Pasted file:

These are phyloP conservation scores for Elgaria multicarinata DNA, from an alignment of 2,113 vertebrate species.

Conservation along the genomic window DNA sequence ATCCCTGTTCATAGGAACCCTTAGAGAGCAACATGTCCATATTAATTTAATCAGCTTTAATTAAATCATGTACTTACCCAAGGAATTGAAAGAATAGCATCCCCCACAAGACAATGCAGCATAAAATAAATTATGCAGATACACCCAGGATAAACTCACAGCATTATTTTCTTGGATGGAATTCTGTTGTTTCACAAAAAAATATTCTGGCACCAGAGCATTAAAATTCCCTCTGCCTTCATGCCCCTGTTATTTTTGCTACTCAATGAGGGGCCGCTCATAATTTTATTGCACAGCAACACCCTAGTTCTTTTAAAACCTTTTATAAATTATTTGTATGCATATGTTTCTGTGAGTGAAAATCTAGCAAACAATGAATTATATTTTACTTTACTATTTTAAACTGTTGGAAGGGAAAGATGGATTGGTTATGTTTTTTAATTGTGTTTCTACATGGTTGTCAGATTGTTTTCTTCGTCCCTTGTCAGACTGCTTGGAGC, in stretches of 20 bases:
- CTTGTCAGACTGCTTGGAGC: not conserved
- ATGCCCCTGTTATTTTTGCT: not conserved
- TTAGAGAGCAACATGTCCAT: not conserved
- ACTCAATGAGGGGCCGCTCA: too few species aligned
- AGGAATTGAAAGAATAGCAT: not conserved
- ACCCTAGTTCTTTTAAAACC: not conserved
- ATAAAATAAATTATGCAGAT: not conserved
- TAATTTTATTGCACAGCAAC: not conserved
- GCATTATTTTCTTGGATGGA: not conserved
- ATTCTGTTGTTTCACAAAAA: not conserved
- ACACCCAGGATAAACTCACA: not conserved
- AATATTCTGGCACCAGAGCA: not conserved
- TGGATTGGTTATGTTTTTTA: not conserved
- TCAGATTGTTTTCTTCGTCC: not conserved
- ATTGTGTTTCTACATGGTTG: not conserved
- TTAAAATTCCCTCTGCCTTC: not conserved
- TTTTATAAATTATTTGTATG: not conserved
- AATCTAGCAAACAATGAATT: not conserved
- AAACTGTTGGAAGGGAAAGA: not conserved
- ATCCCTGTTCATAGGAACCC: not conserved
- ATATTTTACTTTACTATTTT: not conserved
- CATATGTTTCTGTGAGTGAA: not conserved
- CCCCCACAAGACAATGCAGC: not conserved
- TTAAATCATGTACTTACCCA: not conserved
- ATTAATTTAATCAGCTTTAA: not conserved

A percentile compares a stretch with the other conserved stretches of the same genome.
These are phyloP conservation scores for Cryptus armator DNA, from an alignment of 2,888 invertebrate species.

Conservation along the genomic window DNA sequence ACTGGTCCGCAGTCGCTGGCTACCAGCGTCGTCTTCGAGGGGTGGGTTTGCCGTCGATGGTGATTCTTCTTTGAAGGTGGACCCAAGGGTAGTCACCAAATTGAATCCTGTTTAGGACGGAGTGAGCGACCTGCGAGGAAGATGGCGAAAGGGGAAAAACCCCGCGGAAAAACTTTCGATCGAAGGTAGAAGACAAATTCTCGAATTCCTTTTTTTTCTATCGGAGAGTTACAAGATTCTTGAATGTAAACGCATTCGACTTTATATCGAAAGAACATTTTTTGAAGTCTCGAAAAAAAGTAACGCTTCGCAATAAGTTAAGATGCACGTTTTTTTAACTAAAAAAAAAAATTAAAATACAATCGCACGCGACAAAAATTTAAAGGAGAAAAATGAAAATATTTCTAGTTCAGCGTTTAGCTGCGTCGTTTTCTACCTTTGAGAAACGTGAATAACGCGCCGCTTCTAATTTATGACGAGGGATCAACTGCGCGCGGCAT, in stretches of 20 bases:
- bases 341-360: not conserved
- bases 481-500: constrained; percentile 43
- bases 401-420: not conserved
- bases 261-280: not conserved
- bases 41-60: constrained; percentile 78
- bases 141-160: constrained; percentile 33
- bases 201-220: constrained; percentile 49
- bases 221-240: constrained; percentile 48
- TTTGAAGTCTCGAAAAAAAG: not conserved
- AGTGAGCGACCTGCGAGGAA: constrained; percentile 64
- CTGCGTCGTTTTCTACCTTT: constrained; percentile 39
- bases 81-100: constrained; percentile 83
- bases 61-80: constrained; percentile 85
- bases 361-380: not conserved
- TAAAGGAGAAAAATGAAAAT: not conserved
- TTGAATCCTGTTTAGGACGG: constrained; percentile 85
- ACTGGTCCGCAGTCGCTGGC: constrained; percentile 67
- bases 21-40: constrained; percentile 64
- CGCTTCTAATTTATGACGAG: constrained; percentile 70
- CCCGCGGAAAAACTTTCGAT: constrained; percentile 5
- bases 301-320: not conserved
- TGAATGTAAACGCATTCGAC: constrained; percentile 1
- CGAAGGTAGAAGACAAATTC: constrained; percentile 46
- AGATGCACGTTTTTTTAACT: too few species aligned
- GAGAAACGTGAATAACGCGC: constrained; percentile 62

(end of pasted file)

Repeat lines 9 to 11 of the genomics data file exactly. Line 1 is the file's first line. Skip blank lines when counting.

- ATAAAATAAATTATGCAGAT: not conserved
- TAATTTTATTGCACAGCAAC: not conserved
- GCATTATTTTCTTGGATGGA: not conserved